Iran’s Electoral Strategy

WASHINGTON, DC – Negotiations over Iran’s nuclear program have again hit a wall, but the country’s Supreme Leader, Ayatollah Ali Khamenei, appears unconcerned. Indeed, Khamenei seems convinced that neither the United States nor Israel will attack its nuclear facilities – at least not before the US presidential election in November. 

Ironically, while Khamenei is no fan of democracy, he relies on the fact that his principal enemies are bound by democratic constraints. Khamenei controls Iran’s nuclear program and its foreign policy, but the US and Israel must work to reach consensus not only within their respective political systems, but also with each other.

Iran’s leaders, who closely follow Israeli political debates, believe that Israel would not launch an assault on their nuclear facilities without America’s full cooperation, because unilateral action would jeopardize Israel’s relations with its most important strategic ally. Given that an Israeli offensive would need to be coordinated with the US, while an American assault would not require Israeli military support, Iran would consider both to be American attacks.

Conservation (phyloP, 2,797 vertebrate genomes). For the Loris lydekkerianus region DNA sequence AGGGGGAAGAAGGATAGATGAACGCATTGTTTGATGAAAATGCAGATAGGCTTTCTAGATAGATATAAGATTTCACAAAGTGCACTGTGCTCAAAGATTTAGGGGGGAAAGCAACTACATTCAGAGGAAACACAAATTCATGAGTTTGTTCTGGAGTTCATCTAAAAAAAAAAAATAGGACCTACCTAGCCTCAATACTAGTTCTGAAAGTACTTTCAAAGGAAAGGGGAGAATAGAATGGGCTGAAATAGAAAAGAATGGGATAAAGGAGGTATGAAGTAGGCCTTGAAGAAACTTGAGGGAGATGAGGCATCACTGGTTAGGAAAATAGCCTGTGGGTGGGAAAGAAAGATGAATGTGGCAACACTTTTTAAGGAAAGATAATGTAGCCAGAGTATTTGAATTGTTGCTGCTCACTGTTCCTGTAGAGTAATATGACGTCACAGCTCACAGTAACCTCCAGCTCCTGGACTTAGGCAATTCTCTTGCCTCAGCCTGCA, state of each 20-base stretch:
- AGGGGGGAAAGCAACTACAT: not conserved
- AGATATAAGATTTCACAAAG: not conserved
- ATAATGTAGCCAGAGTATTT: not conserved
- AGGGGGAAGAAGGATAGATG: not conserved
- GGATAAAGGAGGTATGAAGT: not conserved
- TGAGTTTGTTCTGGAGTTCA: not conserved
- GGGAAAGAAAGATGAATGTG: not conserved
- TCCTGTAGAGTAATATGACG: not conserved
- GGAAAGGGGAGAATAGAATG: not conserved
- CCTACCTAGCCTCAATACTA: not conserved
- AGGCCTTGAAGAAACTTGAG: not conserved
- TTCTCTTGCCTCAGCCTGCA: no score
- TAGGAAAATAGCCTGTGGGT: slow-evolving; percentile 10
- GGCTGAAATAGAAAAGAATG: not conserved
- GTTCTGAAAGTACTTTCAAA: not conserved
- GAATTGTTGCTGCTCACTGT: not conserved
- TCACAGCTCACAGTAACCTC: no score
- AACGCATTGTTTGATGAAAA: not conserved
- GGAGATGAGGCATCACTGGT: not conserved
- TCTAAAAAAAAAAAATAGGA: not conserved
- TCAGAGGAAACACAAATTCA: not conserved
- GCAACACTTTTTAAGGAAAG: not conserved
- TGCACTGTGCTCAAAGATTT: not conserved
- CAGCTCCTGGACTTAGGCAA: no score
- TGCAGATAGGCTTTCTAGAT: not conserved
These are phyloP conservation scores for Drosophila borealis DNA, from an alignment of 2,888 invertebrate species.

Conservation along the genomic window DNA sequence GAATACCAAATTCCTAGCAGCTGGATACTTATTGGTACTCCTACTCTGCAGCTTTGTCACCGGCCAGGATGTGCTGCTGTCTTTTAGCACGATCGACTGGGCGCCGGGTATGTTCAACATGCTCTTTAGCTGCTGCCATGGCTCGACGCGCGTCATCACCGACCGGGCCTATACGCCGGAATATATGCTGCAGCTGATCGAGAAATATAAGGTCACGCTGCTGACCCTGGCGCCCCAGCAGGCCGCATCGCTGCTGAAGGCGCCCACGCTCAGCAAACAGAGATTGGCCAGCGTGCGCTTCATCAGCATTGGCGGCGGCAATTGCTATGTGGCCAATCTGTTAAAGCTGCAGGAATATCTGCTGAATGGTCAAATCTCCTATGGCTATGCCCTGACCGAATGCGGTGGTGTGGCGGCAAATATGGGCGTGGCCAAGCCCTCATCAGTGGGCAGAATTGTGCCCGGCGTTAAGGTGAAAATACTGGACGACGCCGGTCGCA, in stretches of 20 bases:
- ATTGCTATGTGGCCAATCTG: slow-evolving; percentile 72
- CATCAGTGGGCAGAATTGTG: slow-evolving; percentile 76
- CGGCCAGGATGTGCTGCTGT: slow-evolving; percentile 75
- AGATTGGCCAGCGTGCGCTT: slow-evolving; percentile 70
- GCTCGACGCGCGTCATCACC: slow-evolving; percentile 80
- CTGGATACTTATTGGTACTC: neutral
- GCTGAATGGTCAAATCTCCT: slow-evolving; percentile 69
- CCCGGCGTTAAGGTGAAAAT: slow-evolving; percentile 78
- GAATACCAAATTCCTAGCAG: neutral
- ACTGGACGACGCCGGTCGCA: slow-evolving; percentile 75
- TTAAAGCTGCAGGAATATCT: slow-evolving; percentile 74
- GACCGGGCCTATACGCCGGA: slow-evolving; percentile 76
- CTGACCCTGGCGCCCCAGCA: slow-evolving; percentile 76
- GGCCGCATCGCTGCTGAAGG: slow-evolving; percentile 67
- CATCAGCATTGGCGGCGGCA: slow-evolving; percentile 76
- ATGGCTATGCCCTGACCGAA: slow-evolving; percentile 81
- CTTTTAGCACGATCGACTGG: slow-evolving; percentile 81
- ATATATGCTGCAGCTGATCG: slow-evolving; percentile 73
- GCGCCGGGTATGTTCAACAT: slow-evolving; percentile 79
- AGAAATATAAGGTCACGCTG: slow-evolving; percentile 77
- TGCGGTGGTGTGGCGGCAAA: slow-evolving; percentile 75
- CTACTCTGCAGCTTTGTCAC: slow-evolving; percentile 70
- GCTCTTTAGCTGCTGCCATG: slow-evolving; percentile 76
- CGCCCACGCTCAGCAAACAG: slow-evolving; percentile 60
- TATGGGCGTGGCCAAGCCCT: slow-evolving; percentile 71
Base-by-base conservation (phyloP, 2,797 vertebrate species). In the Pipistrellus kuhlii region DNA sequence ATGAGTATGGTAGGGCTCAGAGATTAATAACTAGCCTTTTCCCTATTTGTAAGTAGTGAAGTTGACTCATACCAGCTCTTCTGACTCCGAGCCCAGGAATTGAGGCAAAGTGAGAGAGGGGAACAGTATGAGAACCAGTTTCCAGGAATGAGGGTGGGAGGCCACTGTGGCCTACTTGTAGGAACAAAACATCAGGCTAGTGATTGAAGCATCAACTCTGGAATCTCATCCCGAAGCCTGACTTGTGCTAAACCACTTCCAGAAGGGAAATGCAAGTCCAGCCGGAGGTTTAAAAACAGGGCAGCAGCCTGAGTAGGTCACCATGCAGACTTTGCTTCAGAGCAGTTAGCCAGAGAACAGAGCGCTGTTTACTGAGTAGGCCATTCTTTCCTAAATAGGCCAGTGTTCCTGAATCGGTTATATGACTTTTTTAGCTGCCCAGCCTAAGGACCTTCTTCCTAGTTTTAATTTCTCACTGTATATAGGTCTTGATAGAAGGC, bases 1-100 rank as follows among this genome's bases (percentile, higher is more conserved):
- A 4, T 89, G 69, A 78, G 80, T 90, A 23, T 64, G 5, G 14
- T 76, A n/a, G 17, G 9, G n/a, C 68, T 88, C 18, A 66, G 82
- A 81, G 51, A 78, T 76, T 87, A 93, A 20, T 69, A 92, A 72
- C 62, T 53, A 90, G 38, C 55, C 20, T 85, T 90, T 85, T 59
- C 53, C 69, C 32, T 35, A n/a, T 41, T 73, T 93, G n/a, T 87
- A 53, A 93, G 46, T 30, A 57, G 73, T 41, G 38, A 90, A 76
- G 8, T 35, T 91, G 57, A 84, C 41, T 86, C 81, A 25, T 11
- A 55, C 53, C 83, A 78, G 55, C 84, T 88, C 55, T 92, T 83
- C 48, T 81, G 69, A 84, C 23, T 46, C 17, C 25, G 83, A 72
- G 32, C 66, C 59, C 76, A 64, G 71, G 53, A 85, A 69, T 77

But Iran’s leaders remain skeptical of either scenario, despite America’s official position that “all options are on the table” to prevent Iran from developing nuclear weapons capability. So far, they simply do not feel enough pressure to consider a compromise. In fact, Iran’s leaders continue to deride Israel from afar, calling the country an “insult to humanity,” or a “tumor” in the region that must be eradicated.